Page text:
Skip to main content
Visual Art
vengroff
Arts and Entertainment Wednesday, Jul. 30, 2014 4 years ago

Sarasota comic writer hopes to draw support at Comic Con

Share
by: Nick Friedman Managing Editor of Arts and Culture

Far from Earth, forgotten by the rest of humanity, two factions of people live divided in the dystopian colony of Atrius.

One faction, a totalitarian police state, exists at odds with the other, a large, albeit disorganized, group of anarchist revolutionaries. Fronted by an unlikely leader, this crew of rebels has united to do battle with an army of genetically modified soldiers in an attempt to bridge the two worlds.

This futuristic, dystopian universe, complete with its own unique language, fashion, architecture and weaponry, is the brainchild of local comic creator, Travis Vengroff, who is gearing up for Tampa Bay Comic Con this weekend, where he'll give away 3,000 copies of his prototype comic, "Liberty."

Despite his passion for and devotion to comics, Vengroff says it wasn't until a few years ago that he first became interested in them.

"When I first developed the idea, I hoped to make it into a movie," says Vengroff, a graduate of the New York Film Academy and the Art Institute of Pittsburgh. "But obviously, the budget for a movie like that would be huge. I realized that with comics, you don't need to pay for a helicopter or an explosion or CGI — you can illustrate whatever you want. That's what first got me interested in comics, and I really fell in love with them after that."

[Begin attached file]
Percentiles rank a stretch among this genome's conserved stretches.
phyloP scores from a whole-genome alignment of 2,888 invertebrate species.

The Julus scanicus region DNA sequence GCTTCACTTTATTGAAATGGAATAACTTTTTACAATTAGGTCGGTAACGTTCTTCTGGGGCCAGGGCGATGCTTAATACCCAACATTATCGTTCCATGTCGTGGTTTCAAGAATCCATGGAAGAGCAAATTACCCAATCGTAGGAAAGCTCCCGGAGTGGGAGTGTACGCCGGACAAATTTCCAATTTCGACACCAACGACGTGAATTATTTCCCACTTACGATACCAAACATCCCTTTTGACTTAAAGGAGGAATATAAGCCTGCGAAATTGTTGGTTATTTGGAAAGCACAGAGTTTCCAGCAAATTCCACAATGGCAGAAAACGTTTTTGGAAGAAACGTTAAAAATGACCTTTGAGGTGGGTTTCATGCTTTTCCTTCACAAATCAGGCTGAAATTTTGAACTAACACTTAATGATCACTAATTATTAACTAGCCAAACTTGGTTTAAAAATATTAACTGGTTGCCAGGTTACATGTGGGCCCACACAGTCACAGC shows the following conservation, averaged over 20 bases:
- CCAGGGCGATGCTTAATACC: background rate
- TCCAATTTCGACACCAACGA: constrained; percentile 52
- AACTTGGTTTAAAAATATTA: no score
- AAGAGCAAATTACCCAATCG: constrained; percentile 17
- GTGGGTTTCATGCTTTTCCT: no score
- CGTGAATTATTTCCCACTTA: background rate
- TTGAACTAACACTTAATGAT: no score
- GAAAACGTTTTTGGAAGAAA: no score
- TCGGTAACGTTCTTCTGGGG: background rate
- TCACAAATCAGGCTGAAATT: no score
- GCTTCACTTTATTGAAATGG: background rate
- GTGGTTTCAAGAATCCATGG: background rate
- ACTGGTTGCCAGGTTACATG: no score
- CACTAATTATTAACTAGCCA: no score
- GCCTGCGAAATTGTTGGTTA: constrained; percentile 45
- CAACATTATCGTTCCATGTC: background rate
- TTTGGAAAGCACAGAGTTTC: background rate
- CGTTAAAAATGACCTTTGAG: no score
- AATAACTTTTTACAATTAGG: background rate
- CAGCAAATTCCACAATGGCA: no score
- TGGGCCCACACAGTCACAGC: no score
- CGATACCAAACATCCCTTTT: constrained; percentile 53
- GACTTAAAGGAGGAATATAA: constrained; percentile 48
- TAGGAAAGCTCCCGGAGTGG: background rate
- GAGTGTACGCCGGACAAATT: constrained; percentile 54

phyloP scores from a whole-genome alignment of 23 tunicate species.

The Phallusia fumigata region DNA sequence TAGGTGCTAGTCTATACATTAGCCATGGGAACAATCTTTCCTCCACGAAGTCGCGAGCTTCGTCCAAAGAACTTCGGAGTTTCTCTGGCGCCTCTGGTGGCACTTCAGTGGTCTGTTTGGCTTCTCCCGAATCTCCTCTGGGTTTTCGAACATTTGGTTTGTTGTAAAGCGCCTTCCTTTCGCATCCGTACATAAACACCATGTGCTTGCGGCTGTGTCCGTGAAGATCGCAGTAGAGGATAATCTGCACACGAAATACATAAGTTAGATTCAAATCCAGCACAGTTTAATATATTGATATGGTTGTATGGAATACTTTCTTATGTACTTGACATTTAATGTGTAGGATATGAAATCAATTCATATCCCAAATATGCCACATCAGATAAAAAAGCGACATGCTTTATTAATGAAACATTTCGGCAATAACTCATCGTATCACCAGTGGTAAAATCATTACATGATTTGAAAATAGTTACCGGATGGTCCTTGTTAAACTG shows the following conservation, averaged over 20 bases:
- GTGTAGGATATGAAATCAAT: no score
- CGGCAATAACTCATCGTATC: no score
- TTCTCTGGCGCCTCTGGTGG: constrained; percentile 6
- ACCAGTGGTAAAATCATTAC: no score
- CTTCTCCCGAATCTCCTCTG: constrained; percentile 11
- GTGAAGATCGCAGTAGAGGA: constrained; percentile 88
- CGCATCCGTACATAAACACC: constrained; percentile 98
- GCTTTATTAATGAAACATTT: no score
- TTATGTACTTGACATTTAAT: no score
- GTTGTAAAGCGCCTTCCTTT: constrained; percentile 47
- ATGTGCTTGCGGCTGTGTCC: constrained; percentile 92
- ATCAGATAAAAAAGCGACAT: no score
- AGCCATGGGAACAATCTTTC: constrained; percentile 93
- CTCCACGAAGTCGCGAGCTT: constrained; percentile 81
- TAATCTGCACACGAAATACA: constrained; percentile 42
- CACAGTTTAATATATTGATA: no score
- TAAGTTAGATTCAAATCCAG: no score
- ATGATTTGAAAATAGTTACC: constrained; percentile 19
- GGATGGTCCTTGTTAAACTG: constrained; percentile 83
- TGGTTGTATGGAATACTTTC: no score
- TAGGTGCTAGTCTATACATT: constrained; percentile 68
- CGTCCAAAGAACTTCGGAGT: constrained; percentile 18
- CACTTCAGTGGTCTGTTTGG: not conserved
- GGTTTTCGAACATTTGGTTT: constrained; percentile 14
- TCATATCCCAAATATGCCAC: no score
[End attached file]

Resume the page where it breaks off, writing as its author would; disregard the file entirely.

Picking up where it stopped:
Pawn

An employee of his family business, Vengroff Williams and Associates, Vengroff penned the series during his lunch breaks over the course of seven years at his favorite writing spot, Bob's Train. Now, with the help of a team of illustrators, artists and Ringling students, Vengroff has developed the series, which is still in its storyboard phase. Eventually, it's set to include 17 issues, which will span the entire story arc of Atrius and its inhabitants, as well as a 50-page history book.

His plan is to use comic events, both local and regional, like Tampa Bay Comic Con, to build a following before he pitches the series to major comic companies. If picked up, the storyboards would be sketched, inked and colored for distribution.

As he prepares for Comic Con, Vengroff says he's excited to introduce people to his work, and he hopes the snapshot intro to the series will be attention-grabbing and get people hooked.

"It's really cool to be at this point," he says. "It has been a lot of work, and I hope people get excited about it and choose to support the series."

Related Stories

Advertisement